A new alliance of civic, environmental and transport bodies have called for a radical new approach to the construction of large scale developments in the run up to the Government’s long-awaited prospectus for major new development. The alliance believes that the low-density, car orientated suburban schemes of the 1970s or 1980s, like Milton Keynes or Bradley Stoke in Bristol, need to be replaced if we are to reduce the UKs carbon footprint and deliver ‘smart growth’. In the proposals, the alliance explains that a new development should “blend the well-designed family terraced housing with cutting edge practice from across the world”, such as recently developed ‘eco-suburbs’ in Freiburg, Germany and Stockholm.
Biffa has been fined £105,000 for failing to manage pollution from its Tyne and Wear landfill site in line with environmental legislation. The company appeared before Sunderland Magistrates nd admitted five charges of breaching its environmental permit during 2010 and 2011. The breaches relate to the firm’s control of leachate, a liquid produced by the decomposition of organic waste. It contains toxic substances and is a common product of landfill sites. Operators are required to contain the substance to protect the surrounding environment. http://www.edie.net/news/5/Biffa-found-guilty-in-landfill-site-pollution-case-/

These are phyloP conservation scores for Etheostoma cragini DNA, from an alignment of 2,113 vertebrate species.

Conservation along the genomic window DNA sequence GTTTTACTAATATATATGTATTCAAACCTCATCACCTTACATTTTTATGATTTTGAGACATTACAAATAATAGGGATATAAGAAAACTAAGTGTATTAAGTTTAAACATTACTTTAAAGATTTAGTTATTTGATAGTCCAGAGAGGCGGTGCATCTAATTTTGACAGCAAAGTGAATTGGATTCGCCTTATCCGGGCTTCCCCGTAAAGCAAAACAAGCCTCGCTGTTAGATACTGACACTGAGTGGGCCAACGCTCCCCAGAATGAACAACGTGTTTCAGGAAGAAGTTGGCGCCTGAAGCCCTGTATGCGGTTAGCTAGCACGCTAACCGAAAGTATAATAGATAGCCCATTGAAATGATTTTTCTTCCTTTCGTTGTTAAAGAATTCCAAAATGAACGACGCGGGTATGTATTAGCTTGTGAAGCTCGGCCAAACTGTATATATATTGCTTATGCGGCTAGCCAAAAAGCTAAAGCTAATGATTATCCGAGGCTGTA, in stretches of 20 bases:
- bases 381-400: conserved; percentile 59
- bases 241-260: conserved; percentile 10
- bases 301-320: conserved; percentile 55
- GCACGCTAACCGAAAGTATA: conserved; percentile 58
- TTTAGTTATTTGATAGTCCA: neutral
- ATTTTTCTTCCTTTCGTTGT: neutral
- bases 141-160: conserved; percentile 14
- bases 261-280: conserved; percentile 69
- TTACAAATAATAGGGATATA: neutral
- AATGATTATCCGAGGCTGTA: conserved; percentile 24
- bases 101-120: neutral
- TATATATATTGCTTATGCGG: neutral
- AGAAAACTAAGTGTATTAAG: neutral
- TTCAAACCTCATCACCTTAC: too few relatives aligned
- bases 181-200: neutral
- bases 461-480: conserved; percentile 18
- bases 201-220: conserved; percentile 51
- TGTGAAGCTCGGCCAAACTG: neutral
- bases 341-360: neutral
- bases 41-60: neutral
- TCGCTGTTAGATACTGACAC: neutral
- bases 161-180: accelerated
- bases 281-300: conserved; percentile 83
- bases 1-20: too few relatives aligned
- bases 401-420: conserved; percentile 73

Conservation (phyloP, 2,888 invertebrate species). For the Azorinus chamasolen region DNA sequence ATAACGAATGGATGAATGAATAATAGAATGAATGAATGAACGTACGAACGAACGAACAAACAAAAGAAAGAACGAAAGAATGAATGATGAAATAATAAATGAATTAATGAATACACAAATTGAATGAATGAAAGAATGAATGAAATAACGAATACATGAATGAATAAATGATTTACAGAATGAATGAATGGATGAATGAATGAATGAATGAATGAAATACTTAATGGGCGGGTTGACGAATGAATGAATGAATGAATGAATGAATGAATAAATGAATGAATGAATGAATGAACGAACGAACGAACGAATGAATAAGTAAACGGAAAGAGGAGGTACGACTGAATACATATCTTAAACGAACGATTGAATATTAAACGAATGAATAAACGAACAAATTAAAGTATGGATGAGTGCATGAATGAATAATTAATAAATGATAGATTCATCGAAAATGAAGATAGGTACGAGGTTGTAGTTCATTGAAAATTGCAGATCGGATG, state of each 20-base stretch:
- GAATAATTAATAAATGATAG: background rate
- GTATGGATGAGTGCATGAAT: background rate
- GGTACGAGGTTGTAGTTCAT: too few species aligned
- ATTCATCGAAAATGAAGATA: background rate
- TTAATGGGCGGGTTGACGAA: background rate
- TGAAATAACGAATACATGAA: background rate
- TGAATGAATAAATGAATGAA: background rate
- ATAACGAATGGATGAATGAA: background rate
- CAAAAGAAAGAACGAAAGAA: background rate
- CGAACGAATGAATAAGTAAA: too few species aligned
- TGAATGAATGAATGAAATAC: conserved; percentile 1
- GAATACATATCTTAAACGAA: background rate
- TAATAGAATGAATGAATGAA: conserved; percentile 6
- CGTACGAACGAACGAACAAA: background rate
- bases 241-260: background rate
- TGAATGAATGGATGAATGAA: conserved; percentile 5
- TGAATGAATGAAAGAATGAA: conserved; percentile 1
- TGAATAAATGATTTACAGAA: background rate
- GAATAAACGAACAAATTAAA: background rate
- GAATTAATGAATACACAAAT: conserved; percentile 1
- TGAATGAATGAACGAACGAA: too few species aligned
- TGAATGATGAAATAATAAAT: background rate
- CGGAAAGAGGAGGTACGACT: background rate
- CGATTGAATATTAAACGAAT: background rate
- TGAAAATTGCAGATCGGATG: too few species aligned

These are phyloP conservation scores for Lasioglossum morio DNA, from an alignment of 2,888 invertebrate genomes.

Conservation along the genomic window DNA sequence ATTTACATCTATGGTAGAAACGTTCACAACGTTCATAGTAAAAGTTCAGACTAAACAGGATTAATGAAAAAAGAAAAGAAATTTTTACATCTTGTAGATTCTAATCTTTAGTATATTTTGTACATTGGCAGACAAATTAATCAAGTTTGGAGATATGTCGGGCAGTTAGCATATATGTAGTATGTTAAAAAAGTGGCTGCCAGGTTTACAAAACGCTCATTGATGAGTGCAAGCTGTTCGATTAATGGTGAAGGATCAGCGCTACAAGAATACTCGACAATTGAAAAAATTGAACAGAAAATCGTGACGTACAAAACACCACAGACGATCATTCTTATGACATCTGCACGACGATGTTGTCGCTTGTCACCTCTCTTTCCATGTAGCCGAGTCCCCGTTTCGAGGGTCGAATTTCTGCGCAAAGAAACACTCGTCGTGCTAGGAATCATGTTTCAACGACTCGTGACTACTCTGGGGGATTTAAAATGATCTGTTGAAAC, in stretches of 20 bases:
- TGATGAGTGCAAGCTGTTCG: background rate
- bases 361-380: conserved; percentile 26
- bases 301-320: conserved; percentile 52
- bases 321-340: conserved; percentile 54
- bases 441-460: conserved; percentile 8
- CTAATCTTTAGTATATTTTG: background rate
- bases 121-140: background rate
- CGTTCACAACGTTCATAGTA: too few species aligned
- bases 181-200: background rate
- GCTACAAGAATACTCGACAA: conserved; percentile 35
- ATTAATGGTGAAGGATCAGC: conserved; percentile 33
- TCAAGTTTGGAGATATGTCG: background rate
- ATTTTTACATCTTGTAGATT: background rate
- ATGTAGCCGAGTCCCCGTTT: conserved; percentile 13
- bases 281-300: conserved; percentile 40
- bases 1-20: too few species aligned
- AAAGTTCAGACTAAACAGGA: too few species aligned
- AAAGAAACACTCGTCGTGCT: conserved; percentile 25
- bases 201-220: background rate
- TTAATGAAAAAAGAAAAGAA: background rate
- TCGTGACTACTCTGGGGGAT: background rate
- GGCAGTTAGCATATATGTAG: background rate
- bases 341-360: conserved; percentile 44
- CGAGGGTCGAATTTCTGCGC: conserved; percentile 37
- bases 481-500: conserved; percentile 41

Chickens are big these days, showing up in urban backyards and rooftops and in the pages of TreeHugger. But when you get out of the city, they are really big, with thousands of breeders, shows, a Standard of Perfection that goes back to 1874 . Photographer Tamara Staples has been documenting them for years, producing The Fairest Fowl in 2001 and updating and expanding it in 2013 as The Magnificent Chicken, with a fascinating essay by This American Life’s Ira Glass.